So, the uses of Vine does have it’s space in research in my humble opinion, so I hope that the #MRXVineComp got people curious enough to explore the app and perhaps already use it with participants.

The #MRXVineComp
The competition started when I was messing around with the App after my fiance introduced me to it. After what felt like hours helping him with his own Vine video one evening, I stayed awake until about 4am thinking about using it for research. To promote the possible uses of the application in market research I created 5 categories (although it seems researchers like to break the rules, as most entries were not ‘categorisable’).

1. Promo Tell us about your business with a focus on it’s USP (a 6 second promo)
2. Common probs Tell us about your common MRX problems (a 6 second description of issues you usually run into – I imagined some of these will be quite funny)
3. The Future Tell us about how you see the future of MRX (a 6 second interpretation of the future of our industry)
4. Successes Tell us about success stories (a 6 second overview of your successful MRX projects)
5. Your love for MR: 6 seconds showing us what makes you love research and/or working in research

So, my intentions behind the competition was to:

a) Encourage creativity in our research industry by using the Vine app/6 second limit in interesting ways to get a message across.
b) Provide a platform of interest in the future of our industry by sharing videos which shared our perceptions of the future with each other.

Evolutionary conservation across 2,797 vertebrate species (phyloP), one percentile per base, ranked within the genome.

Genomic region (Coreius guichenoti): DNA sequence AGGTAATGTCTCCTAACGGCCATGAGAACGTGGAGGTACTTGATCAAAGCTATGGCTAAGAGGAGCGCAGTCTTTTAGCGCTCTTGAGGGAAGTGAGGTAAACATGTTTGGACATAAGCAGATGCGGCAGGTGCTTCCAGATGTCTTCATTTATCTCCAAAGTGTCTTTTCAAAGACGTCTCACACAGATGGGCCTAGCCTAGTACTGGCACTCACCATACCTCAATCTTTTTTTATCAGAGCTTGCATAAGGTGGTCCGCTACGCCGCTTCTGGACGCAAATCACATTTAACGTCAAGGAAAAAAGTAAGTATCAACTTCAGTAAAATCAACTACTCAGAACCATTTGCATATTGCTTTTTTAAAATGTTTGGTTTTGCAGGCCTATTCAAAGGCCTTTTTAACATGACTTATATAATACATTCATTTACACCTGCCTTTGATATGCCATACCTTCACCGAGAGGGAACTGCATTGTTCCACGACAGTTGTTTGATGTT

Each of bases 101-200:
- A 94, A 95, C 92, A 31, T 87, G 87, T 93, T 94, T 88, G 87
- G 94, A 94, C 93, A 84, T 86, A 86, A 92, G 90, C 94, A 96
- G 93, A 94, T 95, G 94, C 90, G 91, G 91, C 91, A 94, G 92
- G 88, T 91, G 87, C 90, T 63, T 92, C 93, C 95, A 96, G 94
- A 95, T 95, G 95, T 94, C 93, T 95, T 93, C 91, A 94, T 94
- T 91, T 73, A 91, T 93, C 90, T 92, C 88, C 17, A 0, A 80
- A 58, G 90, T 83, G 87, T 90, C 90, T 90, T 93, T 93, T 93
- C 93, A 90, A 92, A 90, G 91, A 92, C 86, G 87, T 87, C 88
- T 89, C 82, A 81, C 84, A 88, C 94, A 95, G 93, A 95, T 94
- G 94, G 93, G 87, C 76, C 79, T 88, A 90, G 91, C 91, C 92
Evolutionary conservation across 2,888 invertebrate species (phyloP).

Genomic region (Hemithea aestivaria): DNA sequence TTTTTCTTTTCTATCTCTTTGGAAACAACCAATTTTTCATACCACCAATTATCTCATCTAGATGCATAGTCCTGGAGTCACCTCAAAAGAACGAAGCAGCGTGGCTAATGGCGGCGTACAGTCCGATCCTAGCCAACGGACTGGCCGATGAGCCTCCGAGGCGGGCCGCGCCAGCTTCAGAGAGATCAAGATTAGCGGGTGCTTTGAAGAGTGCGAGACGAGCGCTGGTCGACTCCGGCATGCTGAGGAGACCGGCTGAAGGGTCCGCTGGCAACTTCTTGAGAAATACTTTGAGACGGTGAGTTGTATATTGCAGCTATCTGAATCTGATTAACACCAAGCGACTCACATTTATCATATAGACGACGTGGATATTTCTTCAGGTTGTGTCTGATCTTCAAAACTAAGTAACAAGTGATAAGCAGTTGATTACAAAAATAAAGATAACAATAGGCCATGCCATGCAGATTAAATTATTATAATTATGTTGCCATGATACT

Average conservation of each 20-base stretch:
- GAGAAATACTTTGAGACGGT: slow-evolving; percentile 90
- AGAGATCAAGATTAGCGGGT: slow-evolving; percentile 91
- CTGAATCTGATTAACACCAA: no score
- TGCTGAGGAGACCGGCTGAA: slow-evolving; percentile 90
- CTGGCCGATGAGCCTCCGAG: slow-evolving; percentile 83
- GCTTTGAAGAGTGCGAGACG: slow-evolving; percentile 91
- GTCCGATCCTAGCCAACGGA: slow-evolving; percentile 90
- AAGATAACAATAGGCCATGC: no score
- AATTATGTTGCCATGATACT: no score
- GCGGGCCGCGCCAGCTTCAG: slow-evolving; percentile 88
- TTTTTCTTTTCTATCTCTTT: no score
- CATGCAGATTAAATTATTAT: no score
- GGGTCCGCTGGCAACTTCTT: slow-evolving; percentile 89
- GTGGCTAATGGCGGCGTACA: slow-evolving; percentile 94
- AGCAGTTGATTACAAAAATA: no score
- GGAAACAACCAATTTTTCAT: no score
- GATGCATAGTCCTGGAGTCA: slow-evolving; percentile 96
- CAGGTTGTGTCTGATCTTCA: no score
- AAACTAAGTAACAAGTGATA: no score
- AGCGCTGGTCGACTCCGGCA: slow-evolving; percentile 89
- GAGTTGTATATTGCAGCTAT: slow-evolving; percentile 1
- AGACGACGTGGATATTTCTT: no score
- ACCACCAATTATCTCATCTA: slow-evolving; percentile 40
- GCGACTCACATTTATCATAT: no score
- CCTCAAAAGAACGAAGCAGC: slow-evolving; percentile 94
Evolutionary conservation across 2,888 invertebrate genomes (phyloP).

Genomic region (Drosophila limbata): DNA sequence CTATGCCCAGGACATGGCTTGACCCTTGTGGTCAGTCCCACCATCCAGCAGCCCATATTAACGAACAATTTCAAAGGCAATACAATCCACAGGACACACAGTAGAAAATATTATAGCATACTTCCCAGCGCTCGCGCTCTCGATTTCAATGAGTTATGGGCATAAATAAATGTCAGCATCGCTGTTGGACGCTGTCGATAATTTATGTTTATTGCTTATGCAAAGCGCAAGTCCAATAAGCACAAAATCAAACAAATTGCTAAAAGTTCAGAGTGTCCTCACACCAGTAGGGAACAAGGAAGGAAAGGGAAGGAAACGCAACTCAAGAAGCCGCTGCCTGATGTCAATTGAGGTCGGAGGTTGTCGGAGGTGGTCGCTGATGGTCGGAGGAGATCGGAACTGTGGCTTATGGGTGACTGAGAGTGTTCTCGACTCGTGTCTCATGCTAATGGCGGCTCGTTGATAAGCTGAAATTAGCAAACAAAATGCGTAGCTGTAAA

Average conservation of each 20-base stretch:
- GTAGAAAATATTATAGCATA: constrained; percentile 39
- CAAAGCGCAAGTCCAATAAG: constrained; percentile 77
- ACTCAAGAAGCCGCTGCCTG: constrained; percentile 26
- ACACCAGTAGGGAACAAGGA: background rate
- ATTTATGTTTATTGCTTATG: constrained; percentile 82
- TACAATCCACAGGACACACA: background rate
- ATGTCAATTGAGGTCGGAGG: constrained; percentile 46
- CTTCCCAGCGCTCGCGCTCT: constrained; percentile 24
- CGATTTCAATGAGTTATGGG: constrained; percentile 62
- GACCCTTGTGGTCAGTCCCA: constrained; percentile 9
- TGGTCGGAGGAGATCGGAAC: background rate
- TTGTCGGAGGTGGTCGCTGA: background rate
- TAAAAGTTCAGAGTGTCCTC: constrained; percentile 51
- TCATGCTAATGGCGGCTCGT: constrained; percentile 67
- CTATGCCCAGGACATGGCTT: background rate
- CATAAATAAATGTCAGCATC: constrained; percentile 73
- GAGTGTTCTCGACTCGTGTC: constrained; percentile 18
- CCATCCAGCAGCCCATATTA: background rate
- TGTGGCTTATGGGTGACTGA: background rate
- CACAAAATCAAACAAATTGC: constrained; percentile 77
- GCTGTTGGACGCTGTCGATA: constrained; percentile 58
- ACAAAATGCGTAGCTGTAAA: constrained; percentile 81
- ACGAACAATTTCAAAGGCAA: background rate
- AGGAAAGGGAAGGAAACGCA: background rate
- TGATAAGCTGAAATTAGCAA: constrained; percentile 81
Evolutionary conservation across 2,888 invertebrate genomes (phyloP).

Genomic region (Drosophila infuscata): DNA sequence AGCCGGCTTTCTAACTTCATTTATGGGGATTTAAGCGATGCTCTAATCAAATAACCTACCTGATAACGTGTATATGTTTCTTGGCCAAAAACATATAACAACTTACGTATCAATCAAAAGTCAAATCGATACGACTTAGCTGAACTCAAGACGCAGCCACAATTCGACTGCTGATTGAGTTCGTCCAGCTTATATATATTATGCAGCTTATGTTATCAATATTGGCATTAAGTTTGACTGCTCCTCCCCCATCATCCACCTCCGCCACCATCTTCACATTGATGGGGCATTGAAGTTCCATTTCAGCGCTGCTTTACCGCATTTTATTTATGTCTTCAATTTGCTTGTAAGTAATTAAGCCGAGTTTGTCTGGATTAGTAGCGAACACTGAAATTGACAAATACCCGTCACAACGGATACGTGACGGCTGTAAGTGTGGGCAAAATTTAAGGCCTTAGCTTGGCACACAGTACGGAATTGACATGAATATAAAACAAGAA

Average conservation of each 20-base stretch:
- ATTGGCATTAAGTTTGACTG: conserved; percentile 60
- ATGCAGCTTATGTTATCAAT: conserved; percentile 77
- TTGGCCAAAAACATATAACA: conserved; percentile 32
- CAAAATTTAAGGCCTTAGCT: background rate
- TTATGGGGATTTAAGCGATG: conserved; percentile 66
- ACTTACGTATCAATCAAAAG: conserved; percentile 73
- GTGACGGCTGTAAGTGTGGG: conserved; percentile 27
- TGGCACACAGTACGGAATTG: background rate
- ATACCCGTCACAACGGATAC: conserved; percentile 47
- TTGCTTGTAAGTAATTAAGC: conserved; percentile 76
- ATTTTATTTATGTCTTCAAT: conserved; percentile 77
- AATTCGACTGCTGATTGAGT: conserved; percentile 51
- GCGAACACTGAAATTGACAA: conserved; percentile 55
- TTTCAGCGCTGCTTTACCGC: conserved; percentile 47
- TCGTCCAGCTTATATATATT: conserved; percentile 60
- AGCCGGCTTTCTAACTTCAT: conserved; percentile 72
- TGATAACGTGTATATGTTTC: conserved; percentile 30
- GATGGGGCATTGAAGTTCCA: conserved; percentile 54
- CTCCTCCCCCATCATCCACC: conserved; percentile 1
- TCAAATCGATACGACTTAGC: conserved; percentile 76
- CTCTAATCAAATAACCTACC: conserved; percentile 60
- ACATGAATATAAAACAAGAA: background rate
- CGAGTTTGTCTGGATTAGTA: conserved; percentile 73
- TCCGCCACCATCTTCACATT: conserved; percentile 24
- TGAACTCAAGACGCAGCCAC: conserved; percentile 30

c) …and the companies/people within research by allowing organisations to tell us what is special about them in only 6 seconds.
d) Get people to open-up and relate to the common MRX problems/success stories.
e) Have some light-hearted fun and humour and share the love we all have for research.

I should also say when I launched the #MRXVineComp, we opened it up to non-smartphone users allowing for video uploaded on to youtube. I knew that some people using YouTube to upload 6 seconds of footage was, in a way, cheating as they would have had the capabilities of editing, which Vine doesn’t offer. But I knew it wouldn’t take away from the spirit of the competition or the creativity I was hoping to see and did see. We allowed people to use non-Vine applications because I didn’t want to leave anyone out and also, the use of Vine itself wasn’t a big part of my point.

The Vine video entries were from all around the world and you can see them here, some as far as Toronto and Australia. The winning video was from Georgian RAP students Stephanie Danielle, David Wiszniowski and Sarah Mehbratu in Toronto. While second place went to Lexxy Sturgess and Jo Dionysou at Carrot Recruitment in the UK. Well done to everyone involved, and you can see the two winning videos below.

I am so very glad that people took part, especially the students at Georgian RAP entered the competition with more than one video as they were entertaining but also quite apt at ‘hitting the nail on the head’ depicting, how I’m sure some people feel about research. It also showed that the researchers of tomorrow are interested in getting creative and want to share their thoughts with the rest us of, which is great. We can all do with inspiration from another perspective (even if that inspiration comes from a jokey video) and inspiration from new software. I hope after reading this people can download the app or use the time limit challenges in their own research and see the benefits I’ve seen so far.

Research Through Memeing
David Wiszniowski, Sarah Mebrahtu and Stephanie Danielle of Georgian College


Lexxy Sturgess and Jo Dionysou at Carrot Recruitment

Betty Adamou is founder of Research Through Gaming